Transparency International, a global watchdog on anti-corruption, on Tuesday warned that all the efforts at ensuring aid effectiveness would be fruitless if measures were not put in place to tackle corruption effectively.
It reminded participants at the ongoing Third High Level Forum (HLF3) on Aid Effectiveness of their commitment in the 2005 Paris Declaration to boost aid effectiveness through citizen participation, greater government accountability and transparency in the development process to stem corruption.
"Corruption will continue to undermine aid effectiveness and poverty reduction efforts without immediate action on transparency, accountability and citizen participation by aid recipients and donor countries," TI warned in a statement.
More than 1,200 representatives of developed and developing countries as well as civil society organizations are attending the three-day HLF3 in Accra to assess progress made on aid effectiveness based on the five main principles in the March 2005 Paris Declaration.
The Paris Declaration committed both donor and recipient countries to the principles of ownership, alignment, harmonization, mutual accountability and managing for results, but the countries themselves have observed that progress based on those five principles have been slow since 2005.
The Accra conference is therefore expected to throw light on the dragging factors and evolve an action plan dubbed Accra Agenda for Action (AAA) to ensure a full realization of the principles of the Paris Declaration by the 2010 deadline.
Corruption has been cited as a major impeding factor to the realization of full ownership of aid funded development projects by developing countries and the AAA is expected to address that in a more concrete manner.
The TI statement, however, noted that the final draft of the 31-point AAA itself had failed to adequately address the issue of corruption.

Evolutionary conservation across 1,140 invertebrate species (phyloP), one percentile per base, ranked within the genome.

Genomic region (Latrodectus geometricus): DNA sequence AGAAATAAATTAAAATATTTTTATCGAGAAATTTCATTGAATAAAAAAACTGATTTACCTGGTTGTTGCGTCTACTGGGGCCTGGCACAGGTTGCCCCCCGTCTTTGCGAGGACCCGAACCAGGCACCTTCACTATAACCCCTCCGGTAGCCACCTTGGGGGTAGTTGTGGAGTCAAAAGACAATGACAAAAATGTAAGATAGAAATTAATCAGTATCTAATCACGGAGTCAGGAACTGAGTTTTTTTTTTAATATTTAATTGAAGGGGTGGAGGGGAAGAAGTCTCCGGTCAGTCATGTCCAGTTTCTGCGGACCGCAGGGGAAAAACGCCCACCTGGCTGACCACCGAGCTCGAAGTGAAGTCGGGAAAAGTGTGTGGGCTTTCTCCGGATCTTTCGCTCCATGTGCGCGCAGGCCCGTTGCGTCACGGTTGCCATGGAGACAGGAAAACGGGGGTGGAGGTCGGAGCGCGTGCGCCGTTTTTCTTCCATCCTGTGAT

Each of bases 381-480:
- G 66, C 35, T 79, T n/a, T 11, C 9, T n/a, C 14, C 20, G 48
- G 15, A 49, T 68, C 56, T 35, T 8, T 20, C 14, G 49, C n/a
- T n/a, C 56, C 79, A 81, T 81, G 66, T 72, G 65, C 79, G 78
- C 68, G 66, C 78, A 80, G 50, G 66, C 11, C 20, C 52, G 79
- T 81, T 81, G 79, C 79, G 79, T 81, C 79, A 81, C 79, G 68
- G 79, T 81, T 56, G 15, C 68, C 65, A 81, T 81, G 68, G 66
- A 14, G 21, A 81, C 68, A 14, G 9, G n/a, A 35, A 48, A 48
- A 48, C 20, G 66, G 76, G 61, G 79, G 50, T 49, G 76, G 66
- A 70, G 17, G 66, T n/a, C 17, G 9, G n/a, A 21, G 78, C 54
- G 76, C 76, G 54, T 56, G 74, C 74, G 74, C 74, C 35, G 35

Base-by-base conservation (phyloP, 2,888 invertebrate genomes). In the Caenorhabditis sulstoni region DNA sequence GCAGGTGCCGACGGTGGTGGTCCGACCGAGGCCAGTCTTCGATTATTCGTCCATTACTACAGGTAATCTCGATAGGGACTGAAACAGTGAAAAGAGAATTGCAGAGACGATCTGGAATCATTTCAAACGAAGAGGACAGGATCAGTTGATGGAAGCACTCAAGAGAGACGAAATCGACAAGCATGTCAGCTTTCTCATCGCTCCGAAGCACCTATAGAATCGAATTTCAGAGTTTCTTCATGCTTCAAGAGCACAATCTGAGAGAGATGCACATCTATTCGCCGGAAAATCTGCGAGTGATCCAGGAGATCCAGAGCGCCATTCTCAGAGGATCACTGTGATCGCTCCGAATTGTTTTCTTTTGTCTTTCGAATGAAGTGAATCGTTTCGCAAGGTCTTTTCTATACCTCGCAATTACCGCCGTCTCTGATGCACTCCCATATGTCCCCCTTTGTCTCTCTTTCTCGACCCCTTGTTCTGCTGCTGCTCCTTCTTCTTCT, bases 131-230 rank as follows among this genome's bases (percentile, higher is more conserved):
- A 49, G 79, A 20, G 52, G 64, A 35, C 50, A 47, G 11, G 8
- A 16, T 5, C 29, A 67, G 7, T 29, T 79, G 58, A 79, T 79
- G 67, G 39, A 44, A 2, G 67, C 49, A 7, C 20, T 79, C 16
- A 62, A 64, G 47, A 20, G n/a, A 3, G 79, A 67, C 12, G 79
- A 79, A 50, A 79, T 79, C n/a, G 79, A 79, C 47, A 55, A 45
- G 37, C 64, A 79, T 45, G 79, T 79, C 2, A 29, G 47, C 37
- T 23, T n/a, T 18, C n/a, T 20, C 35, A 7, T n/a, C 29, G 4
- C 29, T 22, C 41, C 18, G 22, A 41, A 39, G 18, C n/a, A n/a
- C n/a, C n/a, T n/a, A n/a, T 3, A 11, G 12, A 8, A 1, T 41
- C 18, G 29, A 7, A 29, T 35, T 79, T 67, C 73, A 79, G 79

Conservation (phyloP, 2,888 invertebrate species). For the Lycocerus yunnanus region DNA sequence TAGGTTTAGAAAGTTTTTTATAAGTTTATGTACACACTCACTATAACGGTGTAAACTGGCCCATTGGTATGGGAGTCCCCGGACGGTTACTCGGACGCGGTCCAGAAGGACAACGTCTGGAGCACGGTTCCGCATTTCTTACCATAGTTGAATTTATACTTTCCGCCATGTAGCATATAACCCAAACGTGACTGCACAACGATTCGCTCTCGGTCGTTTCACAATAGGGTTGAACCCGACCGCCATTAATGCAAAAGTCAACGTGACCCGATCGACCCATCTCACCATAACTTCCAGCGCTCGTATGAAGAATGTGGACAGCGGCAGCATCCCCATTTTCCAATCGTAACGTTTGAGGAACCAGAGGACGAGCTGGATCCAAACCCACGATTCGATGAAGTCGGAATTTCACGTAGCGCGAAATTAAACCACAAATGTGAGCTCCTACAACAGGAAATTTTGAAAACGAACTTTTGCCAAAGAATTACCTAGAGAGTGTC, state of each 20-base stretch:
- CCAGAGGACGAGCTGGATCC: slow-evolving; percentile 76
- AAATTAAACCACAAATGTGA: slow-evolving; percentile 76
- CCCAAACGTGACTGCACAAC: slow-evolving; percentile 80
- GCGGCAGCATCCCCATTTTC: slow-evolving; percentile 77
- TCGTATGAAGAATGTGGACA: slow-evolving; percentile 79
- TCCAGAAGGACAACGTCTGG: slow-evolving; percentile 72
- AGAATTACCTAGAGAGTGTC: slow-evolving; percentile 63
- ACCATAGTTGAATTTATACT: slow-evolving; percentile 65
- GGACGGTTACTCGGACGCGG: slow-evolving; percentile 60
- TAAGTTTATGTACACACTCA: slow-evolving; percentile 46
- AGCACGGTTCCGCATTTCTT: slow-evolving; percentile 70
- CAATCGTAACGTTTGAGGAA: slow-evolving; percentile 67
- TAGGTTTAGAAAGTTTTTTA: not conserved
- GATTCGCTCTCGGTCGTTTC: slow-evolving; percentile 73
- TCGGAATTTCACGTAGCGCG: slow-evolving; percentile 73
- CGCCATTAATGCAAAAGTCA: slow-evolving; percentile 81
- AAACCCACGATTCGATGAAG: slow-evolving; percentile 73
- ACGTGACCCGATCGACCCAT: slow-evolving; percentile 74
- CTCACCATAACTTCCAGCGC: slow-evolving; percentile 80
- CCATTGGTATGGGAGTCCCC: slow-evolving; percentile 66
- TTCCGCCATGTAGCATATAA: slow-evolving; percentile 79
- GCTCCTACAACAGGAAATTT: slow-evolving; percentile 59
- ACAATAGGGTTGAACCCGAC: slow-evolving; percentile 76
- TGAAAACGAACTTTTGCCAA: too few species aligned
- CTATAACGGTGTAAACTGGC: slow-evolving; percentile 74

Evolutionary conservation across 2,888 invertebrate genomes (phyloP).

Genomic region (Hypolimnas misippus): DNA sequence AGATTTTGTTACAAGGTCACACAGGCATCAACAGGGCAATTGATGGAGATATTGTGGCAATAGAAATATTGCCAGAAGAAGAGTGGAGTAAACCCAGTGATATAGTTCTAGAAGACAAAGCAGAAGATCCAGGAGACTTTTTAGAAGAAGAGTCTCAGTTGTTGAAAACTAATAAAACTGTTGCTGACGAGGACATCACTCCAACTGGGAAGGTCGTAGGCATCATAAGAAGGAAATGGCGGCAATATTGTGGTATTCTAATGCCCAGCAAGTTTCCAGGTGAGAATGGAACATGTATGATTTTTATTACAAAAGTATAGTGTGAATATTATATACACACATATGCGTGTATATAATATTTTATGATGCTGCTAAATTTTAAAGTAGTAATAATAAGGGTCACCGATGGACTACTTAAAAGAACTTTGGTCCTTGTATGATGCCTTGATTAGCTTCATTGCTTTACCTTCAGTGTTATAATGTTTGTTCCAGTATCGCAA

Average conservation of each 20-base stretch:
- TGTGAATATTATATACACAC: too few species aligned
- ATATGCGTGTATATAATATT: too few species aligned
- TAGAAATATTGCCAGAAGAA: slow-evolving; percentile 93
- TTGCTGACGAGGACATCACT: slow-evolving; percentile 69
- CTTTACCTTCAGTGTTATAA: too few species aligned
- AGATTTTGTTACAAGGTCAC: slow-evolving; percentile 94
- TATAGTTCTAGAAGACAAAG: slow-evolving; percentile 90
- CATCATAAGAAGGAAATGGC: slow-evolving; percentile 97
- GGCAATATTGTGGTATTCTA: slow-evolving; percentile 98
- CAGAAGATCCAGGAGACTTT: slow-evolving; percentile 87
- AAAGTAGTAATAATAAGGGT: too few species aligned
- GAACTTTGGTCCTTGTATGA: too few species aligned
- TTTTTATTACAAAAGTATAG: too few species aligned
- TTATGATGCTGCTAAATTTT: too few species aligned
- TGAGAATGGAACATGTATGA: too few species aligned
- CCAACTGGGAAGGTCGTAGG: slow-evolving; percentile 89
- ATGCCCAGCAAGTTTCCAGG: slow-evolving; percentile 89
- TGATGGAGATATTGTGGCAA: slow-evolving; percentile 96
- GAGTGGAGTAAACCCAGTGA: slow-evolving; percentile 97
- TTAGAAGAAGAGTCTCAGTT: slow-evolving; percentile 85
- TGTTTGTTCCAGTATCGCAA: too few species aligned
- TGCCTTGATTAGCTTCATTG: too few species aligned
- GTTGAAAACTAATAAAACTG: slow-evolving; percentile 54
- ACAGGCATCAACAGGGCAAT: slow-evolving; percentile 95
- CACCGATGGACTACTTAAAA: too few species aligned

"Although the AAA, endorsed by the representatives of 100 developed and developing countries, as well as multilateral development banks and agencies clearly mentions fighting corruption as a condition for greater aid effectiveness, it provides no framework for action," the statement said.
TI in not alone in pointing out the flaws of the draft AAA as similar concerns had been expressed by other civil society organizations about the need to ensure that the Accra Declaration would be one of action and not inaction.
The TI statement noted that the AAA yet to be approved and declared at the end of the three-day conference, did not adequately address the shortfalls with the time-bound commitments and provisions for civil society and citizens' participation necessary to revive progress and ensure transparency, which is key to tackling corruption in the application of aid funds.
"We need to see a targeted and global strategy to tackle corruption in the development process, or we will continue to see lives spent in misery and preventable deaths because public institutions and the provision of health and education simply do not work in spite of the huge amounts of aid," it said.
Available statistics indicate that annually donors worldwide provide at least US$120 billion in development and humanitarian aid to developing countries.
World Bank Vice President for Africa Ms.
Obiageli Ezekwesili has said that a greater chunk of the money goes into health and education in Africa particularly but those two sectors had failed to deliver as expected, partly due to ineffective monitoring and lack of transparency in the application of funds.
TI therefore, is advocating improved access to and disclosure of public information to allow citizens, parliament, journalists and investigators to follow public and aid money, cleaning up public procurement and sanctioning violators, strengthening institutions of oversight and engaging civil society and harmonizing donor activity to prevent abuse.